Brussels, 12 October 2005
The European Commission today adopted a recommendation on the management of online rights in musical works. The recommendation puts forward measures for improving the EU-wide licensing of copyright for online services. Improvements are necessary because new Internet-based services such as webcasting or on on-demand music downloads need a license that covers their activities throughout the EU. The absence of EU-wide copyright licenses has been one factor that has made it difficult for new Internet-based music services to develop their full potential.
Internal Market and Services Commissioner Charlie McCreevy said: “Today we have made workable proposals on how licensing of musical work for the Internet can be improved. I want to foster a climate where EU-wide licenses are more readily available for legitimate online music service providers. These licenses will make it easier for new European-based online services to take off. I believe that this recommendation strikes the right balance between ease of licensing and maintaining the value of copyright protected works so that content is not available on the cheap. In the interests of better regulation, for the time being and as a first step, I am making a recommendation as to how the market should develop. I will be monitoring the situation closely and, if I am not satisfied that sufficient progress is being made, I will take tougher action.”
In order to improve EU-wide online licensing of music, the Commission considered three options: (1) Do nothing; (2) improve cooperation among collecting societies allowing each society in the EU to grant a EU-wide license covering the other societies’ repertoires; or (3) give right-holders the choice to appoint a collective rights manager for the online use of their musical works across the entire EU (“EU-wide direct licensing”).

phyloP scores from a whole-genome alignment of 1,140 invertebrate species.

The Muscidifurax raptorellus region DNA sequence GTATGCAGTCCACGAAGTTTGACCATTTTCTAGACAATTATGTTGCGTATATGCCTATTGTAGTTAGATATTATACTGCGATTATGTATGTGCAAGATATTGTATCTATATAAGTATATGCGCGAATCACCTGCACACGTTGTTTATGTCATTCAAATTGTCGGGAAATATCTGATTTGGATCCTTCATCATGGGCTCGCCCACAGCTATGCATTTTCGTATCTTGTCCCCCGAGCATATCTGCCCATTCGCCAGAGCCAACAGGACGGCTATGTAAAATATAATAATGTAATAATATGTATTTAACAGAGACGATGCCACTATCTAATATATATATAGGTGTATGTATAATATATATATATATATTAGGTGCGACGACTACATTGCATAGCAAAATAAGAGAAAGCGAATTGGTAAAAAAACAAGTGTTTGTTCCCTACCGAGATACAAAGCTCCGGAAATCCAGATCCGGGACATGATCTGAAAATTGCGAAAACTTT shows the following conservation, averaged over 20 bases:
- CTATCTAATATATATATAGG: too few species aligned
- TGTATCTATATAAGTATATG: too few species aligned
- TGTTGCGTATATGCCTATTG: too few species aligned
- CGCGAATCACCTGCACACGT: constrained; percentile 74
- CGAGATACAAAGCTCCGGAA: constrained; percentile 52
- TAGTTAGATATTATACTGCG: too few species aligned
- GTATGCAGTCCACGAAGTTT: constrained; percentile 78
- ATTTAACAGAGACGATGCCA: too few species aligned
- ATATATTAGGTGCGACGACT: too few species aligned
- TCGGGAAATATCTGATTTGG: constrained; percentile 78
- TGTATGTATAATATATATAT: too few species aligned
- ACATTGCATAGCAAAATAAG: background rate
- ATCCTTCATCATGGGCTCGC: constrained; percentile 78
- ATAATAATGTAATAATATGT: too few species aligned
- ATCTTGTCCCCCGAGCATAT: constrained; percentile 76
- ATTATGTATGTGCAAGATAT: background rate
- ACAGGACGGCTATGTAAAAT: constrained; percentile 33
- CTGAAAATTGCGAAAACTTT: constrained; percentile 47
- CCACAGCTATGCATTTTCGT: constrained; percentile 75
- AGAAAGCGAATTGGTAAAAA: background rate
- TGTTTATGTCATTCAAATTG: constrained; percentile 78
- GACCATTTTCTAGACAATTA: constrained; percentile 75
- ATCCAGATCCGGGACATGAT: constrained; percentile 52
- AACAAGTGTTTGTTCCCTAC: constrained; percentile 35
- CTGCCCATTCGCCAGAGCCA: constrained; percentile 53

Stakeholders were consulted on the three options in July 2005 (see IP/05/872). 85 stakeholders, from right-holders, rights management societies and commercial users, submitted their opinions on the three options. There was broad consensus that Option 1 is not an option. Stakeholders are divided between Options 2 and 3, with commercial users favouring Option 2, the majority of collective rights managers favouring modified versions of Option 2 and the music publisher’s community, the independent record labels and certain collective rights managers favouring Option 3.
After analysing the different options and stakeholders’ comments, the Commission recommends that right-holders and commercial users of copyright-protected material should be given a choice as to their preferred model of licensing. Different online services might require different forms of EU-wide licensing policies. The recommendation therefore proposes the elimination of territorial restrictions and customer allocation provisions in existing licensing contracts while leaving right-holders who do not wish to make use of those contracts the possibility to tender their repertoire for EU-wide direct licensing.
The recommendation also includes provisions on governance, transparency, dispute settlement and accountability of collective rights managers, which should introduce a culture of transparency and good governance enabling all relevant stakeholders to make an informed decision as to the licensing model best suited to their needs.
See also the frequently asked questions (MEMO/05/369) and: